UNAM in the City, an Uncertain Project
By Jesús Aguado
The branch of UNAM (National Autonomous University of México) does not have enough room to hold its activities, and space is even less now that the Casa de la Cultura offices have moved to the same building on Mesones 71. The city council donated four hectares to the UNAM; however, UNAM does not have legal certainty about use of the plot due to the protocols of both the city council and the educational institution.
When the administration of Luz María Núñez started the restoration of the house on Mesones 71, she said that it would shelter the offices of the Casa de la Cultura that had been located at the El Chorro building for 14 years. In recent years 12 million pesos were invested in changing the floors and roofs in the building on Mesones, as well as doing electrical, hydraulic, and sanitation installations. The building already includes a theater with a capacity for 120 people. Although the building was planned for the Casa de la Cultura during the Núñez administration, that idea went unfulfilled when Mayor Mauricio Trejo attracted the UNAM, offering the second story of the building to the institution, which opened with language courses on June 25, 2013.
When the extension of the UNAM was invited to the city, it was said that the location would feature a preparatory school. The director of the UNAM in San Miguel, Dr. Francisco Ramos, commented that this would be in a very advanced phase because if a building were constructed, it would feature classrooms for continuation of the language courses and other cultural activities. Facilities would also include an auditorium and open spaces for recreation.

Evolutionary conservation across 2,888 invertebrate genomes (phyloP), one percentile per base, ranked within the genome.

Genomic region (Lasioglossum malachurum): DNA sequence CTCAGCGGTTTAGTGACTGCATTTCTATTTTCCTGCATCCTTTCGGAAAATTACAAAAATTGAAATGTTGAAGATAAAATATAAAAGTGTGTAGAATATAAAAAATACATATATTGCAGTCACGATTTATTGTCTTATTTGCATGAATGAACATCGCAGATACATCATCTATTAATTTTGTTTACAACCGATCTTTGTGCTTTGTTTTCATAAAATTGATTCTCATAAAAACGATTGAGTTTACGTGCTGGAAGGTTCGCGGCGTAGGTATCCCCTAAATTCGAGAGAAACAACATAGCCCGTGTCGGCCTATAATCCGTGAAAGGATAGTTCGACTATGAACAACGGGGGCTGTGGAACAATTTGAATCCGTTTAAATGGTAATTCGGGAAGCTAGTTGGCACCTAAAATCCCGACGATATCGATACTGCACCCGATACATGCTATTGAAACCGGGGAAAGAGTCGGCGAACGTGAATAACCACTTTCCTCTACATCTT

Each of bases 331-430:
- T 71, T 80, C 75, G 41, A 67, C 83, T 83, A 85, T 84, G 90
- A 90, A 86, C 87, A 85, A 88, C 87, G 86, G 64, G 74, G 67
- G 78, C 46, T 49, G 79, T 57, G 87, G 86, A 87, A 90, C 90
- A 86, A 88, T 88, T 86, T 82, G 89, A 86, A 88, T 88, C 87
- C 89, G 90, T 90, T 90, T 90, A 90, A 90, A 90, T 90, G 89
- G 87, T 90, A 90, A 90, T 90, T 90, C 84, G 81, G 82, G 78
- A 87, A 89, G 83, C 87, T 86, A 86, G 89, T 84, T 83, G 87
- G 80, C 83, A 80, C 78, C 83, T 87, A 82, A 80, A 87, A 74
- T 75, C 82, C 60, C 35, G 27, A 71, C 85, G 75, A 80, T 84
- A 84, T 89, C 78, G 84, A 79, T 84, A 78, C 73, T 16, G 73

Ramos commented that the UNAM does not have legal certainty of the land because the transition has not been completed yet due to protocols both institutions need to follow. Ramos remarked that engineers from the UNAM have visited the plot, and they are now working on an executive project, “but we cannot invest a single peso until the transition is done.” He also said that there is no deadline for finishing the process.
At the end of last year, the offices of the Casa de la Cultura moved to the same building from the El Chorro building, which is under restoration for the first time in 15 years. Architect Édgar Bautista, director of the Urban Development Department, told Atención that the sidings are being changed and the quarry frames are being fixed because they were damaged by humidity. The roofs are also under maintenance because flora from the trees grew on them and cracked them. One million pesos from the INAH are being invested, and this work will end in April.
Currently, nobody knows what the next use of these facilities will be, but “people can wait for a surprise,” commented Bautista, making it clear that the local administration wants it to be a “live space” with activities 18 hours a day.